Topics

MINI/ MICRO GRIDS

Around 1.4 billion people across the globe do not have access to electricity, primarily in rural areas. Many of them rely on biomass or expensive, polluting fossil fuel solutions such as diesel generators.

THE CHALLENGE

  • Around 1.4 billion people across the globe do not have access to electricity, primarily in rural areas. Many of them rely on biomass or expensive, polluting fossil fuel solutions such as diesel generators.
  • The IEA has estimated that, in order to achieve universal electricity access, mini-grids will have to provide more than 40% of the new capacity needed by 2030. But mini-grid development remains slow, even though low carbon mini-grid options do exist.
  • Providing sustainable finance models (to enable energy access for consumers and sufficient returns for financiers) is the key challenge; the need for consideration of policy and technology issues during the development of such business models is a critical component that is often overlooked.

OUR RESPONSE

UNEP aims to work with key local stakeholders, particularly in developing countries, to demonstrate viable business models for mini-grid operation that enable sustainability, provide access to clean energy, and attract finance. The first installations of such projects carry risk for private investors considering the uncertainty that characterizes such an investment in an unstable market, and public funding will play a key role in offsetting the initial risks that the private sector is unwilling or unable to bear. The first step is understanding customer demand, and therefore a bottom-up approach is critical to any effective business model in this context—one which reflects local conditions. At the same time, determining future customer demands can sometimes be difficult because of limited customer understanding of potential energy supply options, and therefore efforts to raise awareness of such benefits will be needed. Future engagement of the private sector will be dependent upon a stable local environment which can only be achieved when there is buy-in from supportive groups such as technology providers, national policymakers, local government, local suppliers, technology providers, and local communities.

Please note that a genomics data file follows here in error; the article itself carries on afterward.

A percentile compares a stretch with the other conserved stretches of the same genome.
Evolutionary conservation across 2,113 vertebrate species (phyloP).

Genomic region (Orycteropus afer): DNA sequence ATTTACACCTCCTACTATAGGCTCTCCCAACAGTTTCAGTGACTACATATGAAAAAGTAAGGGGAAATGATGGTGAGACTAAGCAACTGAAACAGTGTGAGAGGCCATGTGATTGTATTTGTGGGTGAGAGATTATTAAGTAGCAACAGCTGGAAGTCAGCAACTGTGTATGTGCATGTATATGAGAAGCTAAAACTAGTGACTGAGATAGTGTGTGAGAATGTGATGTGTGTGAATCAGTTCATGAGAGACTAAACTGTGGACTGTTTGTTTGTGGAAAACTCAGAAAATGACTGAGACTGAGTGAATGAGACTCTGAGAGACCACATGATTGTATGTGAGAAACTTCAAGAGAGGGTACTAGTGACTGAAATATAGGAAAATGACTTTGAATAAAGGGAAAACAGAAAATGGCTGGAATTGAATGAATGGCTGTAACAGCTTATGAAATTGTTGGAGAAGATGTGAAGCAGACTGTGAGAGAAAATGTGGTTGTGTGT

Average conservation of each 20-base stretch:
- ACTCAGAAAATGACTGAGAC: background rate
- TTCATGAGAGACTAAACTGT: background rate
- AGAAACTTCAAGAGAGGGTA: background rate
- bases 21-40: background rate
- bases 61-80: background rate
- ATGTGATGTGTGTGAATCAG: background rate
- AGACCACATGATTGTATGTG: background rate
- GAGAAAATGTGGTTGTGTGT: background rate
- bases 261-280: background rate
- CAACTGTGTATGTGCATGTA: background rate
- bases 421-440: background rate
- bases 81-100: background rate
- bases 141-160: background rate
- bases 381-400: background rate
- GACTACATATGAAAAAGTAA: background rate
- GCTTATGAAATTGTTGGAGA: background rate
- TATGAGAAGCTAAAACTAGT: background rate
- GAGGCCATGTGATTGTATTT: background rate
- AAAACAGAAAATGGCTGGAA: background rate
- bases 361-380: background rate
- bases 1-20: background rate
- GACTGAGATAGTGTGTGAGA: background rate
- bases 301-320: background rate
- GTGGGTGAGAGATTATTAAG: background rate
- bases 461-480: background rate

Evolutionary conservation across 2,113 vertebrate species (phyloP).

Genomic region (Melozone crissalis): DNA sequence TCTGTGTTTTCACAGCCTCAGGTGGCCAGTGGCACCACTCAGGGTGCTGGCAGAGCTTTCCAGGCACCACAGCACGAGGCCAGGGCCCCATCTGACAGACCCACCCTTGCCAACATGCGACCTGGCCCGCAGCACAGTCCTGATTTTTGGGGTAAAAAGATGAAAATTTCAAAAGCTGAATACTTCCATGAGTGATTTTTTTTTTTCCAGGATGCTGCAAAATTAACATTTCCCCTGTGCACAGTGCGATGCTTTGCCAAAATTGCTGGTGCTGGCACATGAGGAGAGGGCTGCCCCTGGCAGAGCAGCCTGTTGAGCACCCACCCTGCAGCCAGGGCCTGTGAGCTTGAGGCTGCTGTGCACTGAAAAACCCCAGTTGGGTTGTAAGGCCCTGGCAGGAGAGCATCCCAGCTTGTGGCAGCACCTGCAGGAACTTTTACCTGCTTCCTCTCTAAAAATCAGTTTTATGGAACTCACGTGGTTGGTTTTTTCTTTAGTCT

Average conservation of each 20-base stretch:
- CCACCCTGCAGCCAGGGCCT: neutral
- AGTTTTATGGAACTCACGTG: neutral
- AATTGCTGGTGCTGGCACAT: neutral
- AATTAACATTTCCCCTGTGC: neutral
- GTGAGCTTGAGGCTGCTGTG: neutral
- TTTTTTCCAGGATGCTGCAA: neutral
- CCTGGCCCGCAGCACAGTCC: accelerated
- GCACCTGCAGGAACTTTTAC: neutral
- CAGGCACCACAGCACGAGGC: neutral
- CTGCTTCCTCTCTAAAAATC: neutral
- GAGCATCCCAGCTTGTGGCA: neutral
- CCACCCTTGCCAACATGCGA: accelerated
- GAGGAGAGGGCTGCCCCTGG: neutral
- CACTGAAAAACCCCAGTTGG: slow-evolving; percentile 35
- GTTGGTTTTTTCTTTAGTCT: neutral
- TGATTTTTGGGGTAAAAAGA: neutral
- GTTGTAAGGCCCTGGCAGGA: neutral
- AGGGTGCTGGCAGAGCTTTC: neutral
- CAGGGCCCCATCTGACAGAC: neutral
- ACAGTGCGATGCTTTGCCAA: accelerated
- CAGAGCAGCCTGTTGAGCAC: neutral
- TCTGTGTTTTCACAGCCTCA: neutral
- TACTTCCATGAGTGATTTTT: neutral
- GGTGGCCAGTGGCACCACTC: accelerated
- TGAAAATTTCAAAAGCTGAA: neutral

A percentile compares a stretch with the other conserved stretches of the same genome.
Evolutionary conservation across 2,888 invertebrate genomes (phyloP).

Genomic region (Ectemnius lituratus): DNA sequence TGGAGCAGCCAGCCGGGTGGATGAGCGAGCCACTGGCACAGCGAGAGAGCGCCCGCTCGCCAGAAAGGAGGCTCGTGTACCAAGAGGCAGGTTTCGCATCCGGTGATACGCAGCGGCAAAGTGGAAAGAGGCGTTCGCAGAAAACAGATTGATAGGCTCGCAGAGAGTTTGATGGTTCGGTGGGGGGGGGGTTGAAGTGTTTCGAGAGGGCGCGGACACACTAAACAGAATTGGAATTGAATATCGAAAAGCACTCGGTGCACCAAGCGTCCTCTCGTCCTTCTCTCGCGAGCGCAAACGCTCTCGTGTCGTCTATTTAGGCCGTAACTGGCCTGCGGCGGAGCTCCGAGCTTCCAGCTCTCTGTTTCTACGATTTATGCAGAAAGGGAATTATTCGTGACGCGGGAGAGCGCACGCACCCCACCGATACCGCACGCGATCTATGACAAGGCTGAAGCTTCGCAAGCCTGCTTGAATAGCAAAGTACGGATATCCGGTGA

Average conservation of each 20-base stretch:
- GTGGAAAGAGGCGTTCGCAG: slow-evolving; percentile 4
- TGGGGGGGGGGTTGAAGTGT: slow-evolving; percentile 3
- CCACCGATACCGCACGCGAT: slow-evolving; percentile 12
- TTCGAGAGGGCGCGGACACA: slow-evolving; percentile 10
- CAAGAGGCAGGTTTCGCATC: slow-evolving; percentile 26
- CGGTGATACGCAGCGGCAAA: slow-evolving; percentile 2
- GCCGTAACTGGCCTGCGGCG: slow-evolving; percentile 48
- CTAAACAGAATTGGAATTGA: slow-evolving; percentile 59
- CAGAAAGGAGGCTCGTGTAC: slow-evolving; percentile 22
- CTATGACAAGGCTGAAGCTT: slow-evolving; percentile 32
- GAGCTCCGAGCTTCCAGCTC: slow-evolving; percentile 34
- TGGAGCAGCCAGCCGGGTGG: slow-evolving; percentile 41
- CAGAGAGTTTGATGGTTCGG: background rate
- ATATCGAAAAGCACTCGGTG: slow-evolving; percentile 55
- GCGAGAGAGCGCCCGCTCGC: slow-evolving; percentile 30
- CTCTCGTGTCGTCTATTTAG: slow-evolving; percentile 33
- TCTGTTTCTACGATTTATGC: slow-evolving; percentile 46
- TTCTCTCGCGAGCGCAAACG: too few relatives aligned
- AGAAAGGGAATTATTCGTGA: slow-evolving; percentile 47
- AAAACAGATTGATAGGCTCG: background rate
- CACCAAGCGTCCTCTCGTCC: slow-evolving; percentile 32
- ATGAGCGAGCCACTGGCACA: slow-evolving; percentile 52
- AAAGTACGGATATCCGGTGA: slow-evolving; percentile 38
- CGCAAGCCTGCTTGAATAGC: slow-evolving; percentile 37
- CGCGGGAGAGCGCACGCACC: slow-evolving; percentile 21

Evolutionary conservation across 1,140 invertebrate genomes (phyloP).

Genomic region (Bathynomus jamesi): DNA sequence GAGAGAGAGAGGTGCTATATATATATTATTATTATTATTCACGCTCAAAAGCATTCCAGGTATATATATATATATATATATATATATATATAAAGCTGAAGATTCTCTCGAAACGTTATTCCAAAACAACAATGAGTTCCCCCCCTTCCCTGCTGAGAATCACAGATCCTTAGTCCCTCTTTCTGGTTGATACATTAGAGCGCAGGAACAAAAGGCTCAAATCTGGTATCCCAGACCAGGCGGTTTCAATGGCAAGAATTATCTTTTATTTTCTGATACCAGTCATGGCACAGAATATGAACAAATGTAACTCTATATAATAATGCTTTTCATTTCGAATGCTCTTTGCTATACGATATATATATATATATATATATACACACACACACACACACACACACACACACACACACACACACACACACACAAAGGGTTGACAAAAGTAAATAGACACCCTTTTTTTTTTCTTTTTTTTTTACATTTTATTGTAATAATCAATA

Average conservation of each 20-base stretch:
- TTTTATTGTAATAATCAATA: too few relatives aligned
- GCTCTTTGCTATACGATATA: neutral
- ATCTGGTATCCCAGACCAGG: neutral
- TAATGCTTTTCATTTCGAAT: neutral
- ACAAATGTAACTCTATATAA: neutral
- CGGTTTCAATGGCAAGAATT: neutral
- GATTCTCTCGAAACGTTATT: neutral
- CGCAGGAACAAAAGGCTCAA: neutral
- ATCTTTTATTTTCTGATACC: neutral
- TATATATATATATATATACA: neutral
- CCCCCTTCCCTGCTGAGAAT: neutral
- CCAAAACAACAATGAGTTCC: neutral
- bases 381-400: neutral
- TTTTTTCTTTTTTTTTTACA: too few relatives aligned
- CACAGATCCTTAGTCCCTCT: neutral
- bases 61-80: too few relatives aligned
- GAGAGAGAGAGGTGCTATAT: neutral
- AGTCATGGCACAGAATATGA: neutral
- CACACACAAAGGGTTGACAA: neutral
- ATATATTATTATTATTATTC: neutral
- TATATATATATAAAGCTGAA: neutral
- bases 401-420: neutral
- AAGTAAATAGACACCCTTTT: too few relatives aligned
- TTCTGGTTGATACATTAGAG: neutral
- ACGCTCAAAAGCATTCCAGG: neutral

UNEP has identified key steps to be undertaken in its ongoing demonstration of hybrid mini-grids:

  • Develop a generic business model
  • Identify opportunities and country-specific challenges
  • Engage local key stakeholders
  • Identify the specific mini-grid project
  • Adapt the business model to the specific mini-grid project
  • Implement the mini-grid project
  • Lessons-learned and reporting

UNEP RELATED PROJECTS

Clean energy hybrid mini-grids in remote areas: an investment opportunity

UNEP’s program is built upon the understanding that an appropriate financial model to ensure affordability is key to mini-grid deployment success, and practical demonstration of a commercially viable business model is an opportunity to do so. It is intended that this program will result in a financial model that can be adapted to differing local conditions and form the basis for future mini-grid installations in different country contexts. As more successful demonstration projects develop, the opportunities for studying and developing a business model that can be widely applicable will continue to increase. Leveraging the resources dedicated to this program—one with an already established process and measurable success—offers an attractive opportunity for supporters to contribute to the development of business models that work and that can be widely applicable in an area that can have sizable impacts on closing the energy access gap.